The book is full of amazing full-color illustrations that you will have to see to believe. Men will want to see how many they recognize or can cross off their to-do list; and women will want to see if you can “spot” themselves in the book. Let me get a copy out to you to see for yourself, and I’d love to get your thoughts on the book’s concept. The book will be available for pre-order now at http://www.fieldguidetochicks.com and will be available this summer. Joe is available for interviews and the book is also available for give-a-ways.”

Pink is for Girls. Or is it?

Most expecting couples are expected to know their child’s gender and accordingly arrange the future kid’s colour scheme. Which mostly means: Pink for girls, and blue for boys. And ever since prenatal testing was made possible, the gender-stereotyped clothing of children boomed.

But it appears pink hasn’t always been on the girly side. Cracked.com recently posted a piece called “5 Gender Stereotypes that used to be the exact opposite“.

There you can find out about how pink and blue don’t seem to be biologically predestined preferences in boys and girls. Instead it seems like every sixty years or so, notions of what is masculine and feminine change.

Before World War I, girls and boys wore basically the same colours. But as it’s stated in a 1918 editorial from Earnshaw’s Infants’ Department,  it suddenly mattered. “There has been a great diversity of opinion on the subject, but the generally accepted rule is pink for the boy and blue for the girl. The reason is that pink being a more decided and stronger color is more suitable for the boy; while blue, which is more delicate and dainty, is prettier for the girl,” the editorial reads.

So blue for girls and pink for boys. It wasn’t until the 1940’s when (American) retailers decided that pink was a bigger hit for girls.

Jo B. Paoletti, author of Pink and Blue: Telling the Girls From the Boys in America, told the Smithsonian magazine it could have been the other way today. “The more you individualize clothing, the more you can sell,” she said. This is part of the first-wave feminists problem with pink. Paoletti also said that since it was an appointed colour for girls and femininity, the feminists often felt clothes were being used to push girls into their expected roles as women.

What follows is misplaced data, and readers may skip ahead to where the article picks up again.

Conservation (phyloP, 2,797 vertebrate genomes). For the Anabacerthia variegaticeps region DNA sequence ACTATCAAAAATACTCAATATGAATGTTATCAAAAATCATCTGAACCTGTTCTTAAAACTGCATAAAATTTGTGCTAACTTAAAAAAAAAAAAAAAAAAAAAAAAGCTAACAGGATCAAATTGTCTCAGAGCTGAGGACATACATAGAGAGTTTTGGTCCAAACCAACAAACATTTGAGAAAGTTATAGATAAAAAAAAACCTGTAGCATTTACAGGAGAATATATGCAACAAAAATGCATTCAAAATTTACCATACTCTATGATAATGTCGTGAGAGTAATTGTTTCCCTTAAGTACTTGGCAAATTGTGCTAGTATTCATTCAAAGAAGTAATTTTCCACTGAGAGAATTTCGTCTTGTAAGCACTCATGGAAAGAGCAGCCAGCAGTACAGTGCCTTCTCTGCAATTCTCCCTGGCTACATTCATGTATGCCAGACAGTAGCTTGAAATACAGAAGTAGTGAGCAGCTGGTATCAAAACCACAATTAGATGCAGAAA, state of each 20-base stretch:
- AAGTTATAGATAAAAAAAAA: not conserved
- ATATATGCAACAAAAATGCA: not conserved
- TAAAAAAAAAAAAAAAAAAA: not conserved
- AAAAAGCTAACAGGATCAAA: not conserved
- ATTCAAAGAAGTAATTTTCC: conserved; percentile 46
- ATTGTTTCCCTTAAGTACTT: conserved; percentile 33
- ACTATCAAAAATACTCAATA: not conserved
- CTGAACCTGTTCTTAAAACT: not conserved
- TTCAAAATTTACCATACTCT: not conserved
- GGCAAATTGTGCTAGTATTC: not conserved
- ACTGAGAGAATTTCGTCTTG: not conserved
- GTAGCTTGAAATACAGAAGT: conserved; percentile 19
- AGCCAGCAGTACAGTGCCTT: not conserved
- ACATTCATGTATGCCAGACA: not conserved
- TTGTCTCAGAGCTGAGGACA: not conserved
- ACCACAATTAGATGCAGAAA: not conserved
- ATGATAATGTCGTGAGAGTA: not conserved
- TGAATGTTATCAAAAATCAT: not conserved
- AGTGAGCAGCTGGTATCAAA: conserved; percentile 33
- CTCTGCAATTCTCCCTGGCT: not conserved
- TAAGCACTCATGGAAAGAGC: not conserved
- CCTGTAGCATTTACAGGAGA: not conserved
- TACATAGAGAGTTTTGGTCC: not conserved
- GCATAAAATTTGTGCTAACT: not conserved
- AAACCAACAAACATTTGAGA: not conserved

The colours Per Se don’t appear to be the problem. The problem arises instead when even babies have to fit in to a specific gender-stereotype. But according to Paoletti, as quoted on the Smithsonian Magazine, people are starting to move away from pink vs blue. “There is a growing demand for neutral clothing for babies and toddlers now, too.”

But many parents still think it’s important to dress their babies in either pink or blue. 34-year-old Janine knew she would have a boy, and immediately set out to buy clothes and decorate her son’s room. In blue. “Me and my partner both value traditions. And I don’t think that it’s harmful for boys and girls to be dressed in either pink or blue.” Janine thinks that if she were to dress her now 2-year-old son in pink or any other “girly” colour, people could get confused. “It’s hard to tell the gender of a baby. That’s why it’s so good to have two different colours. And our son won’t be confused either,” she says. While she doesn’t necessarily care about her sons future sexuality, she says there is a reason why society has chosen this colour codes. “Girls and boys mostly do like to play with different things. And if there are either manly toys or girly ones, in blue or pink, the differences between the two sexes and in effect sexualities becomes clearer. This also means it will probably be clearer for a child growing up to discover if he or she doesn’t fit in to the expected roles,” Janine claims. “Maybe blue was for girls before, but it’s not the colour that matters. It’s what it means.”